In 2005, I started Life Goes On, I Think to dust off the pen. It was a way to find my voice. It was a way to break old habits and start new ones. But for the better part of the last two years, my pen has mostly collected dust.
After graduating from Stonecoast, I felt I had earned the right to take a break from writing. I set my novel to the side, refused to even open a Word document, and went about my life. There was a ceramics class I was interested in taking (exhibit A: a lopsided bowl on my mantle). There were knitting projects I wanted to create (exhibit B: one arm of a flutter cardigan still dangling off of wooden, size-8 needle). And there were intimidating culinary feats I wanted to conquer (exhibit C: a ceviche recipe splattered with lime juice).
"You haven't been writing on your blog," E said a few weeks ago. "It's kind of freaking me out."
"I just haven't felt inspired."
Truth be told, I had backed so far away from writing, I feared doing it. With an MFA in hand, I felt obligated to provide perfected prose for my readers. Plus, with an MFA in hand, I felt I should be working on my novel instead of tinkering away on a blog. My creative energy should be poured into something with merit. Except I have felt boxed in by my novel, the remaining chapters yet to be written requiring finesse and balance, complexity that to the reader should feel effortless. The mere thought of writing has left me paralyzed.
This past weekend, a woman I met back in 2007, Claire Fontaine, was in Atlanta with her daughter Mia to promote their new book, Have Mother, Will Travel. I first met Claire at Blogher 2007, our introduction the result of us both needing last-minute accommodations. Claire later wrote a letter of recommendation when I applied to graduate school. Though our communication has been limited in recent years, I have always known she is only a click away. Yesterday, as Leslie and I drove her and Mia back to the airport, Claire asked about my writing.
"I don't feel inspired," I said with a shrug.
"Oh honey, if every writer waited for inspiration, nothing would ever be written. You need to just sit down and write."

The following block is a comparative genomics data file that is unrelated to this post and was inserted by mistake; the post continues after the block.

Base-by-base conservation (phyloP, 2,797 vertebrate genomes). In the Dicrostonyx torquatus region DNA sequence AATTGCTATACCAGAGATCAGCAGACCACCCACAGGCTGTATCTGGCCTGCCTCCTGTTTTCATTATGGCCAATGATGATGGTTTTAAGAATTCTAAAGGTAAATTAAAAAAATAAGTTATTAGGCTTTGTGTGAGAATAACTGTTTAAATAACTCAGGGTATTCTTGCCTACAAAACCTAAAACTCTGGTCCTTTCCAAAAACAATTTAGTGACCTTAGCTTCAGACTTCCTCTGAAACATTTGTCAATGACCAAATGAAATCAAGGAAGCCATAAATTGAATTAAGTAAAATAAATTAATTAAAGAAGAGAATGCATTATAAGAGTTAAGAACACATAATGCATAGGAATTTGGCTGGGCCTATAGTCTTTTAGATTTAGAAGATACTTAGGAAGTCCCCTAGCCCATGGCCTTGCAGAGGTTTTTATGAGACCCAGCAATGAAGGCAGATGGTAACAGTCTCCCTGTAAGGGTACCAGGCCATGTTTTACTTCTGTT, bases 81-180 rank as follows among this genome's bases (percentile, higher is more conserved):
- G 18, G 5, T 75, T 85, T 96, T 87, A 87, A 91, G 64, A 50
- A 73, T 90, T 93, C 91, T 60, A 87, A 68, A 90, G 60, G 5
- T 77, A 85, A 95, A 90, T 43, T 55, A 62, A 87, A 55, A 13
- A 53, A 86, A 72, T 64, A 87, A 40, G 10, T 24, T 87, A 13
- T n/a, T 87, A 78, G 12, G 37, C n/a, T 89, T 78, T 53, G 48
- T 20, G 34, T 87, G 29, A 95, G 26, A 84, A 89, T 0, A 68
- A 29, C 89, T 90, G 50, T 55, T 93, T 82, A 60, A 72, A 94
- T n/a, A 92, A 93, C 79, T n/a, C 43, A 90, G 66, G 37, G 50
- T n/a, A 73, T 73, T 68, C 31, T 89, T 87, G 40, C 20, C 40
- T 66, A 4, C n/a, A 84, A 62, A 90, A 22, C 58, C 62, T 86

Claire wasn't saying anything new. It was exactly the approach I took in grad school, blocking nights and sometimes entire weekends to see myself through a short story. It was exactly the structure I had dismissed but so desperately needed.
In 2005, I was a blogger who wrote. In 2010, as I walked across the stage to collect my MFA, I was a writer who happened to have a blog. And now, in 2012, I am ready to just be a writer. If I want to finish my novel, query an agent, and find a publisher, I need to sit my ass down in a chair and do some heavy lifting. I have to write clunky, horrible prose without apology. I need to allocate three hours to thinking about a plot without writing a single word.
I have spent the last week or so figuring out how to make this transition. I have considered taking my blog private. It has also crossed my mind to delete Life Goes On, I Think altogether. Neither option felt right. After all, this blog and the readers of it have been integral to my growth as both a woman and as a writer. Deleting the blog would be like denying it's relevance and I just can't do that.
As I pulled away from the curb Monday morning, Claire and Mia making their way into the airport and a stretch of highway before me, I decided to keep Life Goes On, I Think public, or at least parts of it. In the weeks to come, I will un-publish many posts. My goal is to retain the pieces that truly capture my life these last few years, as if to organize these written snapshots into a photo album of sorts. But I'm leaving room for one more post: the one where I announce my book deal.
Thank you for reading, for commenting, and for making me both a wiser woman and a far more capable writer.